Don Pasquale is a well-off elderly gentleman who is fed up with his nephew Ernesto whom he sees as a wastrel, lazily sponging off him. Ernesto wants to marry Norina, but Don Pasquale will not allow it as he sees her as lower-class and unsuitable. Matters come to a head when Pasquale announces that he will find himself a wife, disinherit Ernesto and chuck him out of the house.
A plan is then concocted by Ernesto’s friend Dr Malatesta: Pasquale will be introduced to Malatesta’s sister, an irresistibly shy and demure convent girl.
The two will be married by a fake notary and as soon as that happens, the girl turns into a domineering, greedy harridan who makes Pasquale’s life a misery.
For Malatesta’s alleged sister is none other than Norina in disguise. To end his misery, he lets Ernesto marry Norina to rid himself of this dreadful woman.
The title role is played by Italian baritone Lucio Gallo in gloriously comic style, but the real star of the piece is South African soprano Pretty Yende whose magnificent high notes are matched by her confident acting which combines excellent comic timing with some very funny gestures.
She is first seen in Michieletto’s production as a photographer’s assistant, which allows her to be trained for the role of duping Pasquale while a camera is trained on her to project a huge image of her expressions, fluttering eyelashes and all, onto a screen on the stage.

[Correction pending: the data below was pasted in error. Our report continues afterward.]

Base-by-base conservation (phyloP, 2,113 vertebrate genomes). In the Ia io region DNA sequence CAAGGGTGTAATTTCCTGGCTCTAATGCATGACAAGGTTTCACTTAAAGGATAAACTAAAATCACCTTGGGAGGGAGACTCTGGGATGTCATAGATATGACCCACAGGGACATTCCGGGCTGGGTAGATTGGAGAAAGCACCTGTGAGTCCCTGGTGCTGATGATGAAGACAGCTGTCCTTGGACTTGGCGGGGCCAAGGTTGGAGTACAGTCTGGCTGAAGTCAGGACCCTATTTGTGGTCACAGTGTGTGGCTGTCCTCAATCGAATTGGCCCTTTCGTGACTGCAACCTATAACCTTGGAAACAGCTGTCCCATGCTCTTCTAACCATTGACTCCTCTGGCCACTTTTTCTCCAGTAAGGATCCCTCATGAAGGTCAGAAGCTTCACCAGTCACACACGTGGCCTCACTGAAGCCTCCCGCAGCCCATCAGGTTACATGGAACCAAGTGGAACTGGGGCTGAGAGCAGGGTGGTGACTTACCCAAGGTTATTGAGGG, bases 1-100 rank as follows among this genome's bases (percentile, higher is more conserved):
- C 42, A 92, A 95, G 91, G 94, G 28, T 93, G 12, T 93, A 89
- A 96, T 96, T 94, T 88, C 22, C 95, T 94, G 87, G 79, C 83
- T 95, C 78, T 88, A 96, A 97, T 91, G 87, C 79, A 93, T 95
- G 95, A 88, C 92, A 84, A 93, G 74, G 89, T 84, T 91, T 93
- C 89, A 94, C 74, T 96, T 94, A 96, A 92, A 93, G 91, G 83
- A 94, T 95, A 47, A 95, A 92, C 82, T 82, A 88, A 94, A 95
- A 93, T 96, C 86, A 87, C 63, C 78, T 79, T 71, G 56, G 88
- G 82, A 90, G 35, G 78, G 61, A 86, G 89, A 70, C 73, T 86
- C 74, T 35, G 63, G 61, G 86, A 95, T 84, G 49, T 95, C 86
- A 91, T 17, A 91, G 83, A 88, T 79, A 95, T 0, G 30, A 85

Unlike most attempts to modernise operas, this trick works beautifully, fitting perfectly with the libretto and enhancing our view of the action.
The Polish baritone Andrzej Filonczyk added to the fun in the role of Malatesta, while Spanish tenor Xabier Anduaga displayed a remarkably impressive and powerful voice as Ernesto, though he might have turned the volume down a shade when singing with others.
The Italian conductor Giacomo Sagripanti showed his mastery of comic opera right at the start, with some perfectly judged variations of speed in the overture which brought out the fun in Donizetti’s music.
The composer knew how to display comedy in his music and Sagripanti understands it perfectly. Comic operas are what we all need at the moment and the audience were all smiling as we left.
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